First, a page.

Effective Practice in Independent Learning, Higher Education Academy and Quality Assurance Agency

April – August 2014

The Higher Education Academy (HEA) and the Quality Assurance Agency (QAA) have commissioned Liz Thomas Associates to undertake research about Effective practice in independent learning. Broadly, independent learning is undertaken outside contact hours, but contributes to course-specific learning outcomes. The aim is to identify practice that creates, supports and promotes independent learning, which can then be shared with others in the HE sector.

We are pleased to be working with Dr Jane Andrews, Aston University and Dr James Ottaway, Quiddity Research.

Background and context to the project

There is an increased demand from institutions, departments and academic staff to better understand effective independent learning. Questions of how, where, when and to what extent independent course-related learning takes place, and how student engagement can be enhanced are being asked more frequently. Independent learning is undertaken by students, either on their own or with others, without direct input from teaching staff. It contributes to course-specific learning outcomes.

Aims, objectives and methodology

The research will help to identify effective practice in the design, delivery and enhancement of activities facilitating independent learning.

A literature review will be undertaken to produce a working definition of what is meant by 'effective independent learning.' The researchers will then collect, collate and analyse examples of relevant activity from across the UK HE sector in order to compile a compendium of practice. As the research progresses the working definition of effective independent learning will become more nuanced, and acquire greater conceptual utility. Eight case study institutions will then be selected, enabling a more in-depth look at how independent learning takes place. These studies will be representative of different institutional types and discipline areas. The broad aim here is to showcase good practice from a range of academic settings, so colleagues can see how independent learning occurs in contexts beyond their own. The research here will also be sensitive to the broad agenda of inclusion and will thus gather information on the ways in which different groups study independently – e.g. international students, disabled students, non-traditional entrants, those with employment and family commitments, etc.

It should be noted that this research is exploratory and descriptive in nature, rather than evaluative. To support this intention the case studies will draw on the spirit of appreciative inquiry and emphasise the co-production of knowledge and understanding, rather than the extraction of information.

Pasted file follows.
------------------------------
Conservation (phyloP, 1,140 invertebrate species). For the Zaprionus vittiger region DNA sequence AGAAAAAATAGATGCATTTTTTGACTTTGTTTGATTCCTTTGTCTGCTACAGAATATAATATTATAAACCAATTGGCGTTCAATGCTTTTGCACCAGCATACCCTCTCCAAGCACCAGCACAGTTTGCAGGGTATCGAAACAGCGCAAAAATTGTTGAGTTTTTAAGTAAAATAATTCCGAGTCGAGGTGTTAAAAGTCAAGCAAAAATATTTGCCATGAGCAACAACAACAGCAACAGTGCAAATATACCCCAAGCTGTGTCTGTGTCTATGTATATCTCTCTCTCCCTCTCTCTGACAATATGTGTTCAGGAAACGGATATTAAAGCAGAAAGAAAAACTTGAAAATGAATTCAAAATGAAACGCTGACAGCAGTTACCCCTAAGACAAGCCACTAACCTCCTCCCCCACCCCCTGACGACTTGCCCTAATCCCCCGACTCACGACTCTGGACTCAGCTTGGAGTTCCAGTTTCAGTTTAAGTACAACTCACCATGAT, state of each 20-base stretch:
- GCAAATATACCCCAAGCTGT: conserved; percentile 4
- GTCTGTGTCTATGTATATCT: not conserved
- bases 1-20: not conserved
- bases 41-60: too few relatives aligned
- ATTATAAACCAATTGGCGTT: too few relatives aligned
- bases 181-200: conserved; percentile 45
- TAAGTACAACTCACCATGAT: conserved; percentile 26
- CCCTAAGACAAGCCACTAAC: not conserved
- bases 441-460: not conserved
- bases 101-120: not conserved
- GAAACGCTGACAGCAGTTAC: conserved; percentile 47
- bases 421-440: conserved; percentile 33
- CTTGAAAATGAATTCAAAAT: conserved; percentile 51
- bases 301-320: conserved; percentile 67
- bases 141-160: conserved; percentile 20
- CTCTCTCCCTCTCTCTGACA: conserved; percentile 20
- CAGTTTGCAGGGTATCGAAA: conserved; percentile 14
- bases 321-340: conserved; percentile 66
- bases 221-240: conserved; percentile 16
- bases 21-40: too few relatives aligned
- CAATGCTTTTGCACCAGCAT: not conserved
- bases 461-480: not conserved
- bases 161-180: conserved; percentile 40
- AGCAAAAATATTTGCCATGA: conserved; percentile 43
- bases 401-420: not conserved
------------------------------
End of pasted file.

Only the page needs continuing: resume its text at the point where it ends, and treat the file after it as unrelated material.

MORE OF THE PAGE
Examples of effective practice

As part of this study we are interested in examples of effective practice in all discipline areas, from any institution delivering higher education. To express an interest in sharing your effective practice please email rob@lizthomasassociates.co.uk  with the following information:

• Your name and contact details
• Brief description of your example of effective practice (including subject area)
• A comment about why you feel this is effective

Selected examples will be followed up to be included in the Compendium of effective practice in independent learning in higher education (to be published by the HEA and QAA). In addition a limited number of examples will be included as in-depth case study in the final report and associated dissemination.

Intended outputs

Outputs will be fivefold: a model of effective practice; a compendium of effective activity currently taking place in the context of independent learning; a research report; a tool kit; and further dissemination in 2014-15.

Model of effective practice - By drawing on the findings of the literature review, practical examples from within the HE sector, and evidence gathered from the case studies the project will generate a conceptual model of effective practice. This will allow institutions to better understand independent study, and will provide a means of reviewing and benchmarking resources and provision.

Compendium of effective practice - This will consist of examples of current good practice in the context of independent learning and as such will stand as a freely accessible resource. It is anticipated that the compendium will include activities from a cross-section of institutions, and a variety of disciplines and learning / teaching modes.

Research report – A thematically analysed research report will be produced which will include models of effective practice and identify implications for policy at the national, institutional, departmental and individual levels.

Tool kit – This output will draw together the project's key findings, illustrating the issues with 'real-world' examples. The tool kit will be designed for accessibility, practicality and usability by HEIs, course teams and individual staff.

Further outputs and dissemination – These may include tailored dissemination, including briefings for specific stakeholder groups, conference presentation and other similar activities.

For further details please contact research@lizthomasassociates.co.uk